"Grotesque" is the fourteenth episode of the third season of The X-Files. It first aired on February 2, 1996 on the Fox network. Written by Howard Gordon and directed by Kim Manners, the episode is a "Monster-of-the-week" story, separate from the series' Mythology arc.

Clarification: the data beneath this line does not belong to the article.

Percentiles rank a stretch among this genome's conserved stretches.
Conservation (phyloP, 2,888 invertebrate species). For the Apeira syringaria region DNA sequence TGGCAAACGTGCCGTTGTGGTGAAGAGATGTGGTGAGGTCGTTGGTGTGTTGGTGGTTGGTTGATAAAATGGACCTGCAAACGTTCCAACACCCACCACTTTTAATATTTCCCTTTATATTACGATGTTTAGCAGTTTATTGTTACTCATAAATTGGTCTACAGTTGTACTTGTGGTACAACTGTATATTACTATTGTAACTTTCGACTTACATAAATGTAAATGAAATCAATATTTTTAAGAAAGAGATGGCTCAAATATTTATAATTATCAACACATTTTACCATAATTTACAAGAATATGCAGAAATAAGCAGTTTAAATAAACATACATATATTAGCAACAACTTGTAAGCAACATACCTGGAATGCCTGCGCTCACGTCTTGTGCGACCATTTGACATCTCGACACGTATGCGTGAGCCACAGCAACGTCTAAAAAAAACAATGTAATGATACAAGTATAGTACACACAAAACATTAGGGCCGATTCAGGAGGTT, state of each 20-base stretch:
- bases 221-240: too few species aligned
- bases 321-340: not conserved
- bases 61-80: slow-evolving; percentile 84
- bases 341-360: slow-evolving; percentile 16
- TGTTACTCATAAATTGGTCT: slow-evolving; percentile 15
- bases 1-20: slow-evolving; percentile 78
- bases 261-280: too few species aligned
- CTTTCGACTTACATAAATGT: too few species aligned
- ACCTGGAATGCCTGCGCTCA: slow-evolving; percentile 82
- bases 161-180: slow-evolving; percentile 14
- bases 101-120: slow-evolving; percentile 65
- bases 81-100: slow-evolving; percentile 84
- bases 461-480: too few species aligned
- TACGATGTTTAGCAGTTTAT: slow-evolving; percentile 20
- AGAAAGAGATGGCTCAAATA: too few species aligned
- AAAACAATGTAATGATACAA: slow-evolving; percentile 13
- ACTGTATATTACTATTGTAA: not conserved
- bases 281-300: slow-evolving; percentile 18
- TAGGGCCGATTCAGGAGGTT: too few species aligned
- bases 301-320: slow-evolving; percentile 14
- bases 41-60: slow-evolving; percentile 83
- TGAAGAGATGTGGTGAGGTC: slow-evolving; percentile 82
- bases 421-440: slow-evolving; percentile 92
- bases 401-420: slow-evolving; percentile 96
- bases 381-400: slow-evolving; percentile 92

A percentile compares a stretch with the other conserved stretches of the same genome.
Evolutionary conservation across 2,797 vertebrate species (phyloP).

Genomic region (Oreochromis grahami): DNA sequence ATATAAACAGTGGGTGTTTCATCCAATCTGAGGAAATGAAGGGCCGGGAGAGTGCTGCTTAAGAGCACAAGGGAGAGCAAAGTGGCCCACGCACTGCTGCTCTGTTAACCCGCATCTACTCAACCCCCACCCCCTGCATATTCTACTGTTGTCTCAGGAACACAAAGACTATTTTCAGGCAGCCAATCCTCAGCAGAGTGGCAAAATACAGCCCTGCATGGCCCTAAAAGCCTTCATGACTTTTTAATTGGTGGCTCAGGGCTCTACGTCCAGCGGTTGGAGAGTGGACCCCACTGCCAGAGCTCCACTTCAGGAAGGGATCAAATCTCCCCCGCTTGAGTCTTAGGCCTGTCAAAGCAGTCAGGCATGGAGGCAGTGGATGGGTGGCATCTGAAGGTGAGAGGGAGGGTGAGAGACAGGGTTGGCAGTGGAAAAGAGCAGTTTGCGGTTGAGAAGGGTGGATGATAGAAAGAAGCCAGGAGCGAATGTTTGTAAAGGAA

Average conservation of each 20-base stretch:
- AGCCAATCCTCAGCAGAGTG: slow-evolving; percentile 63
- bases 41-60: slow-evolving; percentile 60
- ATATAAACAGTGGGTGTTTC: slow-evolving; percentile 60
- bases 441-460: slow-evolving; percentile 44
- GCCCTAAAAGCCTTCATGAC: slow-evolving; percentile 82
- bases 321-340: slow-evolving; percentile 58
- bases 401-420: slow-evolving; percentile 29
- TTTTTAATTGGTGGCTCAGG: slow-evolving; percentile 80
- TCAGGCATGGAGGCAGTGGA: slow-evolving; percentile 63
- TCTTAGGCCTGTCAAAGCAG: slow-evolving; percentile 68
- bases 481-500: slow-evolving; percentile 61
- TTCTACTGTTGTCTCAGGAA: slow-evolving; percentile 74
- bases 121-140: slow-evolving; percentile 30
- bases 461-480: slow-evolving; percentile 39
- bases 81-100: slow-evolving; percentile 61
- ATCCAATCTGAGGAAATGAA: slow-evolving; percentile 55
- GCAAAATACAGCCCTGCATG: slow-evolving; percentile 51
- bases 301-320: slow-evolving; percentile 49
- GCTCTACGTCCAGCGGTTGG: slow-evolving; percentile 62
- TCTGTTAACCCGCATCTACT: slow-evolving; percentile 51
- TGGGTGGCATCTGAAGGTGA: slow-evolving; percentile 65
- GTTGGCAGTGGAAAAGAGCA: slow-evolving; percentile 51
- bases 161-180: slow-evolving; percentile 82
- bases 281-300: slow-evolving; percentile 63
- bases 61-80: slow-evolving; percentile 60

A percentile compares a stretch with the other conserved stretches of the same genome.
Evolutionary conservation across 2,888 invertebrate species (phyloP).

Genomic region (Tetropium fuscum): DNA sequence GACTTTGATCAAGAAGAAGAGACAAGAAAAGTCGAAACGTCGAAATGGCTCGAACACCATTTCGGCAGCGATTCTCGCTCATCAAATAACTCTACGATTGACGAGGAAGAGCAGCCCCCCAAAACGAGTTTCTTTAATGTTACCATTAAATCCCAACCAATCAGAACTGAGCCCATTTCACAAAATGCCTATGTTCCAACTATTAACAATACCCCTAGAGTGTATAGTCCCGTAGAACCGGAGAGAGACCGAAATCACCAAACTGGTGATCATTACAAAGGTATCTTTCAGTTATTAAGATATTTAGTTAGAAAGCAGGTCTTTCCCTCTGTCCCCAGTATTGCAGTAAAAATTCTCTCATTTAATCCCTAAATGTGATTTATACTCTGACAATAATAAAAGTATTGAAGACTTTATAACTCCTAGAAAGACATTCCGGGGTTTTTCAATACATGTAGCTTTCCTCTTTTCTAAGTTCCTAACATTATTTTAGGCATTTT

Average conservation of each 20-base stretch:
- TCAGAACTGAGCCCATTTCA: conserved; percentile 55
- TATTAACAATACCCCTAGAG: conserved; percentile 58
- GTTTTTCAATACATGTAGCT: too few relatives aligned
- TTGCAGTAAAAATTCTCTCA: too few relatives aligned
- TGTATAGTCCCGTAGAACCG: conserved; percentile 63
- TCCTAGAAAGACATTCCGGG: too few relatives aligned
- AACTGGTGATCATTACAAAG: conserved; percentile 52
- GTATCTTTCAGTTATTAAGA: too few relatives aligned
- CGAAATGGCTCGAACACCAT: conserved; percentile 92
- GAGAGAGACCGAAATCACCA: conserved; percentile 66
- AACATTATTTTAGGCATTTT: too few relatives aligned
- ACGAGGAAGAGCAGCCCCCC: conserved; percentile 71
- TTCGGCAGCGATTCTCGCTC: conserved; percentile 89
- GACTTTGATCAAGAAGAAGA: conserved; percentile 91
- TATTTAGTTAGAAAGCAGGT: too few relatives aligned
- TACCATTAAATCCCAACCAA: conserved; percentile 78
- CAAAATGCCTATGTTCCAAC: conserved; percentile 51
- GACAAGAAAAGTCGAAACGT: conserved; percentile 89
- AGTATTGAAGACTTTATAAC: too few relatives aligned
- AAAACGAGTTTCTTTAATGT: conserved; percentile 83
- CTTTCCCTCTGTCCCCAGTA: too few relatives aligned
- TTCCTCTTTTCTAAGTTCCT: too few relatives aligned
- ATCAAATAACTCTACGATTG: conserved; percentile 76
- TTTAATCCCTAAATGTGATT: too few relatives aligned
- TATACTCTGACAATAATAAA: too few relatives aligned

The episode opens in an art class, where a nude male model is being sketched. One student, visibly disturbed, scrawls what appears to be a goblin instead. He cuts his finger sharpening his pencil and gets blood on the drawing. The artist is very agitated as the class ends and he leaves. The model also leaves, and finds a pencil jammed into the lock of his car door. Suddenly, someone attacks him with a utility knife. The next morning, an FBI task force bursts into the artist's apartment and arrests him; in the process he bites one of the agents, Nemhauser, on the hand. The art on his walls reveals a man obsessed with demonic creatures. Task force leader Bill Patterson searches the man's toolbox and discovers a utility knife with blood on the blade.Mulder and Scully discuss the M.O. of the artist, Russian emigre John Mostow, who has allegedly killed seven young men. He attacks and badly mutilates their faces, resulting in death from massive blood loss. Skinner has assigned them to the case because Mostow, despite his history of involuntary commitment back in Russia, is claiming he was possessed by a demonic entity when he committed the murders. This is what Mostow maintains when the agents visit him in prison. He has drawn the gargoyle on the floor of his cell, professing that it drove him to commit the murders, and is continuing to do so even after his imprisonment. The questioning is interrupted by the arrival of Patterson and Nemhauser. Patterson, who has spent three years working on this case, believes an accomplice has taken up where Mostow left off; Mulder is skeptical, especially since Patterson's own profile indicates Mostow acted alone. The conversation between Mulder and Patterson is tense; as they leave, Mulder tells Scully that Patterson acted as a mentor when Mulder studied under him at Quantico's Investigative Support Unit, but they had a falling out when he did not idolize Patterson and his gift for profiling the way others did. He does, however, recall one of Patterson's primary lessons: "To understand an artist, you have to study his art."